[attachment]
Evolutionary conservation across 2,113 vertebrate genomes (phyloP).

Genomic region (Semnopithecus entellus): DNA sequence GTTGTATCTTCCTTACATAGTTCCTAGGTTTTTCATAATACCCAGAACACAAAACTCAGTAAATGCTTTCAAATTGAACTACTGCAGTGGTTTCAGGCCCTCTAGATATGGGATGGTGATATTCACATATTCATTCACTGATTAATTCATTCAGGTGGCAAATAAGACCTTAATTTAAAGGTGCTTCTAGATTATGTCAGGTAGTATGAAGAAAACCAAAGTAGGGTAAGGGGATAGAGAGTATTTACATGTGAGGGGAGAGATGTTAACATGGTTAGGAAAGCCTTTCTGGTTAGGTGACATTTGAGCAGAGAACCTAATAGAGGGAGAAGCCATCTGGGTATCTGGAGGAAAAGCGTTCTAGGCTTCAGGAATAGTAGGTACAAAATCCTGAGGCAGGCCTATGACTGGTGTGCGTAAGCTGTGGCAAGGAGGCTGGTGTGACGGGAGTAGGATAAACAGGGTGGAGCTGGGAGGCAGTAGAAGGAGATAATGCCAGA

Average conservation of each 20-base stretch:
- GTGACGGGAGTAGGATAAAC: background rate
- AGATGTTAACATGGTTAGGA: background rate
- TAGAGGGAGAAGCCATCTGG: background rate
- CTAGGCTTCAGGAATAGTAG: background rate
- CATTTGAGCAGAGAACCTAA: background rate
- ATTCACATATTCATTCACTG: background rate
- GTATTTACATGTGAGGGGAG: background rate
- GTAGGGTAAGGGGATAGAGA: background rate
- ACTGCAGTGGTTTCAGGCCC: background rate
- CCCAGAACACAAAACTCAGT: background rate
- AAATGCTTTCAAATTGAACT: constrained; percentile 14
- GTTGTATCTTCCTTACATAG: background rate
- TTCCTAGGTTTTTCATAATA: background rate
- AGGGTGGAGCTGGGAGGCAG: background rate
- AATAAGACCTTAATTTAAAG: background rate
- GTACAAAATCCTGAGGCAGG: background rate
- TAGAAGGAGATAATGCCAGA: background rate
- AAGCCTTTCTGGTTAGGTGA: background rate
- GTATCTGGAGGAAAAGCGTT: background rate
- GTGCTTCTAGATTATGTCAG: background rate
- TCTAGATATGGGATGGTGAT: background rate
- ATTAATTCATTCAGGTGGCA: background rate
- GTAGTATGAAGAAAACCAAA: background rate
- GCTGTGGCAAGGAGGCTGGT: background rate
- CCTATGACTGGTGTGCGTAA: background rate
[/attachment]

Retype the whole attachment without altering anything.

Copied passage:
Evolutionary conservation across 2,113 vertebrate genomes (phyloP).

Genomic region (Semnopithecus entellus): DNA sequence GTTGTATCTTCCTTACATAGTTCCTAGGTTTTTCATAATACCCAGAACACAAAACTCAGTAAATGCTTTCAAATTGAACTACTGCAGTGGTTTCAGGCCCTCTAGATATGGGATGGTGATATTCACATATTCATTCACTGATTAATTCATTCAGGTGGCAAATAAGACCTTAATTTAAAGGTGCTTCTAGATTATGTCAGGTAGTATGAAGAAAACCAAAGTAGGGTAAGGGGATAGAGAGTATTTACATGTGAGGGGAGAGATGTTAACATGGTTAGGAAAGCCTTTCTGGTTAGGTGACATTTGAGCAGAGAACCTAATAGAGGGAGAAGCCATCTGGGTATCTGGAGGAAAAGCGTTCTAGGCTTCAGGAATAGTAGGTACAAAATCCTGAGGCAGGCCTATGACTGGTGTGCGTAAGCTGTGGCAAGGAGGCTGGTGTGACGGGAGTAGGATAAACAGGGTGGAGCTGGGAGGCAGTAGAAGGAGATAATGCCAGA

Average conservation of each 20-base stretch:
- GTGACGGGAGTAGGATAAAC: background rate
- AGATGTTAACATGGTTAGGA: background rate
- TAGAGGGAGAAGCCATCTGG: background rate
- CTAGGCTTCAGGAATAGTAG: background rate
- CATTTGAGCAGAGAACCTAA: background rate
- ATTCACATATTCATTCACTG: background rate
- GTATTTACATGTGAGGGGAG: background rate
- GTAGGGTAAGGGGATAGAGA: background rate
- ACTGCAGTGGTTTCAGGCCC: background rate
- CCCAGAACACAAAACTCAGT: background rate
- AAATGCTTTCAAATTGAACT: constrained; percentile 14
- GTTGTATCTTCCTTACATAG: background rate
- TTCCTAGGTTTTTCATAATA: background rate
- AGGGTGGAGCTGGGAGGCAG: background rate
- AATAAGACCTTAATTTAAAG: background rate
- GTACAAAATCCTGAGGCAGG: background rate
- TAGAAGGAGATAATGCCAGA: background rate
- AAGCCTTTCTGGTTAGGTGA: background rate
- GTATCTGGAGGAAAAGCGTT: background rate
- GTGCTTCTAGATTATGTCAG: background rate
- TCTAGATATGGGATGGTGAT: background rate
- ATTAATTCATTCAGGTGGCA: background rate
- GTAGTATGAAGAAAACCAAA: background rate
- GCTGTGGCAAGGAGGCTGGT: background rate
- CCTATGACTGGTGTGCGTAA: background rate